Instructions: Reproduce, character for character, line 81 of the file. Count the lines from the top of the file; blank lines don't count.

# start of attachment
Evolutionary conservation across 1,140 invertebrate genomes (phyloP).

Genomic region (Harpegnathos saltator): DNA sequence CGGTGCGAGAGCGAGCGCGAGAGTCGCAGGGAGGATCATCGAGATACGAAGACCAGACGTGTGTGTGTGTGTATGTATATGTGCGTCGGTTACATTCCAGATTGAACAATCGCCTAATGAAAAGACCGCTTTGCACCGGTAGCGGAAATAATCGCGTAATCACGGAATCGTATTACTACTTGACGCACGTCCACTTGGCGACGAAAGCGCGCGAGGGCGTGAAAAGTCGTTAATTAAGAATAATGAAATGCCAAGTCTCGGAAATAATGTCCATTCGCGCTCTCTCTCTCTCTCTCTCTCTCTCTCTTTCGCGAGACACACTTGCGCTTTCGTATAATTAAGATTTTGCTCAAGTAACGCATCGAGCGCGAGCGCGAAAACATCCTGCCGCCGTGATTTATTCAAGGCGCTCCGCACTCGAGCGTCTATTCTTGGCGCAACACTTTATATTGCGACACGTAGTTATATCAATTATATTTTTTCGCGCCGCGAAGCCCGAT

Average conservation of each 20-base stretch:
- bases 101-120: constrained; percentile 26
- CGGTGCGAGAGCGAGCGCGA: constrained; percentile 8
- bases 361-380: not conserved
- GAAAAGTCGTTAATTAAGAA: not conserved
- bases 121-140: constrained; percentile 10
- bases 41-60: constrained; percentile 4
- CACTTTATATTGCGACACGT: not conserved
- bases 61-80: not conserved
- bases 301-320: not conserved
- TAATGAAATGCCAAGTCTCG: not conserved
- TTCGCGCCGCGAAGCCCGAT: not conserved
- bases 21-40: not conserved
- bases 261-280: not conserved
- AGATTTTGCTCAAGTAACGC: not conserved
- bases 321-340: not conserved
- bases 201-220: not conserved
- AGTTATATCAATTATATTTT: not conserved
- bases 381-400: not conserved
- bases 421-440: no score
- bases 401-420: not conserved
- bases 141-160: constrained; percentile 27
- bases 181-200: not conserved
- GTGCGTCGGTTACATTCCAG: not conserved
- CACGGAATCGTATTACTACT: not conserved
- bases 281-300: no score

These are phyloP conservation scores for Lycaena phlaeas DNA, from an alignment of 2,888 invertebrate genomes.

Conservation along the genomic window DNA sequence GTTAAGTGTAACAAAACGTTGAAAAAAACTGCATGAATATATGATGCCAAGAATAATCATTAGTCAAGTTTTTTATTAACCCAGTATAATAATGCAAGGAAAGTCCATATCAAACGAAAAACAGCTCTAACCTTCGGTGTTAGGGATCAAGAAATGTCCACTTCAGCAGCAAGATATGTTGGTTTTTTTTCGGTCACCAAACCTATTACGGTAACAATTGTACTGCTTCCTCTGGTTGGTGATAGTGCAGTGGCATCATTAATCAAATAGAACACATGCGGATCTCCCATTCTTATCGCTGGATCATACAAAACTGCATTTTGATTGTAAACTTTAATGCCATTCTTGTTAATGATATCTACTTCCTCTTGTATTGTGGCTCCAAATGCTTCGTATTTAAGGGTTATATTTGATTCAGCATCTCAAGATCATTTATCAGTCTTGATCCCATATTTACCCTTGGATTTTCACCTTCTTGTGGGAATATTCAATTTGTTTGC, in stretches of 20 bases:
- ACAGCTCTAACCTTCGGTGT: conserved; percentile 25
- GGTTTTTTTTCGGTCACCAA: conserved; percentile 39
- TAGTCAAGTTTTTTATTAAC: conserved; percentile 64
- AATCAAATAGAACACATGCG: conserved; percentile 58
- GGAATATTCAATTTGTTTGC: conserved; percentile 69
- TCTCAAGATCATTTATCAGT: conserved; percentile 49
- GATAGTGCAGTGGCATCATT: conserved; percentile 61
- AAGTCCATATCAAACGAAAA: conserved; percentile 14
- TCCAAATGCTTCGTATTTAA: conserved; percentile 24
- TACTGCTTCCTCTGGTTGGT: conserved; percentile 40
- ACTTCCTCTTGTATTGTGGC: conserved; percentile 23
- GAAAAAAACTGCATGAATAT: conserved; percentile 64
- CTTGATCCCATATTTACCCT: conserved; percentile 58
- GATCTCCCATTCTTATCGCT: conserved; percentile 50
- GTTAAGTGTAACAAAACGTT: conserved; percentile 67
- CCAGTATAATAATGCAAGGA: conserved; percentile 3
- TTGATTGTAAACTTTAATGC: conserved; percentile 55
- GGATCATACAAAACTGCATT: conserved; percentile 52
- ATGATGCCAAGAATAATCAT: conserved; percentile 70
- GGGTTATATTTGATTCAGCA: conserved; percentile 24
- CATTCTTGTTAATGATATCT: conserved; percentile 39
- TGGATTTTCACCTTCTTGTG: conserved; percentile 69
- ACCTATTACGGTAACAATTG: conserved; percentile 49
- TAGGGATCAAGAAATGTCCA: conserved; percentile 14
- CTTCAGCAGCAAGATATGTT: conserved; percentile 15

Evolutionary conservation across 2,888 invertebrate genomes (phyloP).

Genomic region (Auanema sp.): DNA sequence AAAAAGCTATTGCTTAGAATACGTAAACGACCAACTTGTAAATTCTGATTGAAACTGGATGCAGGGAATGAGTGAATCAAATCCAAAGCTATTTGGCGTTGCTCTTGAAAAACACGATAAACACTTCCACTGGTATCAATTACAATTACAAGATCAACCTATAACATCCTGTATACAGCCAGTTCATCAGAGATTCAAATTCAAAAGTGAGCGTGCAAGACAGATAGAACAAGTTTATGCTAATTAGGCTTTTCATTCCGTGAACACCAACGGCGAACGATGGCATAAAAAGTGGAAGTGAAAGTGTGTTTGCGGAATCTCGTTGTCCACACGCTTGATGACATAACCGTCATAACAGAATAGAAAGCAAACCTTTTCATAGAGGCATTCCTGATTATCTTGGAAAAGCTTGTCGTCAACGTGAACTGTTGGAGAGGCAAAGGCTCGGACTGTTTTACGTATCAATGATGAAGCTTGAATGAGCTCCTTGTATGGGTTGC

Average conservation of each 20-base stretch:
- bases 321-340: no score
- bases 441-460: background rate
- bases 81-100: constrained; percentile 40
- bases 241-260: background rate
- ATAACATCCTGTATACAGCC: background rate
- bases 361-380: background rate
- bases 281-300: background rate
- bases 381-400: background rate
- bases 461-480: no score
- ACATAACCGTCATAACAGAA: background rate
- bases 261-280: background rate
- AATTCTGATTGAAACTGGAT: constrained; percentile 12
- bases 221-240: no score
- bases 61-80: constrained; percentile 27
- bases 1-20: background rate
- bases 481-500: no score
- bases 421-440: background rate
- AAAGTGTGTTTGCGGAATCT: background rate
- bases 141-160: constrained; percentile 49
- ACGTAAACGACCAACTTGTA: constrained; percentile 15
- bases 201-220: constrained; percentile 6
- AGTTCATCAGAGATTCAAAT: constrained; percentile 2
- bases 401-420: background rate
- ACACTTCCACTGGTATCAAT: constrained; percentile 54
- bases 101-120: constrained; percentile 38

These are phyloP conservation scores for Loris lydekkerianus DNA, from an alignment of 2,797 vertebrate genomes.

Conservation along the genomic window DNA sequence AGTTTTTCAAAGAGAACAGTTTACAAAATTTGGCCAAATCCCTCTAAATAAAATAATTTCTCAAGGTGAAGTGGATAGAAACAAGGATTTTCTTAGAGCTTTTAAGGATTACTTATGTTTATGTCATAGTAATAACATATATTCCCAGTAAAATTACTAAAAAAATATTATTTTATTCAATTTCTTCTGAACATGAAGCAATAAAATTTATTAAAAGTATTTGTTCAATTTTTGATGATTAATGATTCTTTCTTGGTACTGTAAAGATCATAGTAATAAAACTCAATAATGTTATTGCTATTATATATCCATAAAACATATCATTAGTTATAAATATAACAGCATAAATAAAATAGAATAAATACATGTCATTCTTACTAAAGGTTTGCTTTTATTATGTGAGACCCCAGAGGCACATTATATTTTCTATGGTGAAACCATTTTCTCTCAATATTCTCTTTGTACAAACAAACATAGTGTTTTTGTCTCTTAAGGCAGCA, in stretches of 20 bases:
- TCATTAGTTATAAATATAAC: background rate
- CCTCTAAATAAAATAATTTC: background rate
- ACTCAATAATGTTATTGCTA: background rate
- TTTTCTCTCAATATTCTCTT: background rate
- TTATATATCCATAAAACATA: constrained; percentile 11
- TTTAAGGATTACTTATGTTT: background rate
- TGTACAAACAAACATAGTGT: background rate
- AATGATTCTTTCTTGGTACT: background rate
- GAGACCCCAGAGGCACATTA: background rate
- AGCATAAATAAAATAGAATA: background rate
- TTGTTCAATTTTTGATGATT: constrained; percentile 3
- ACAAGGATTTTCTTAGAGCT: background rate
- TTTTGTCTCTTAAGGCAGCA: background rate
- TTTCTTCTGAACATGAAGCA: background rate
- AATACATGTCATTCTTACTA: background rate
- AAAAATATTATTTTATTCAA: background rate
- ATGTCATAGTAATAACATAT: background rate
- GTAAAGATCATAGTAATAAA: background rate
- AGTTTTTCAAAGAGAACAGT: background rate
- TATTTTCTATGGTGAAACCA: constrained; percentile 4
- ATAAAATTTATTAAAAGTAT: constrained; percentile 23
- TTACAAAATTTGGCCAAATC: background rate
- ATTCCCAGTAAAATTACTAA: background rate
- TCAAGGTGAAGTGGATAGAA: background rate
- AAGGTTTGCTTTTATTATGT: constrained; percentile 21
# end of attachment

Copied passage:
- bases 401-420: background rate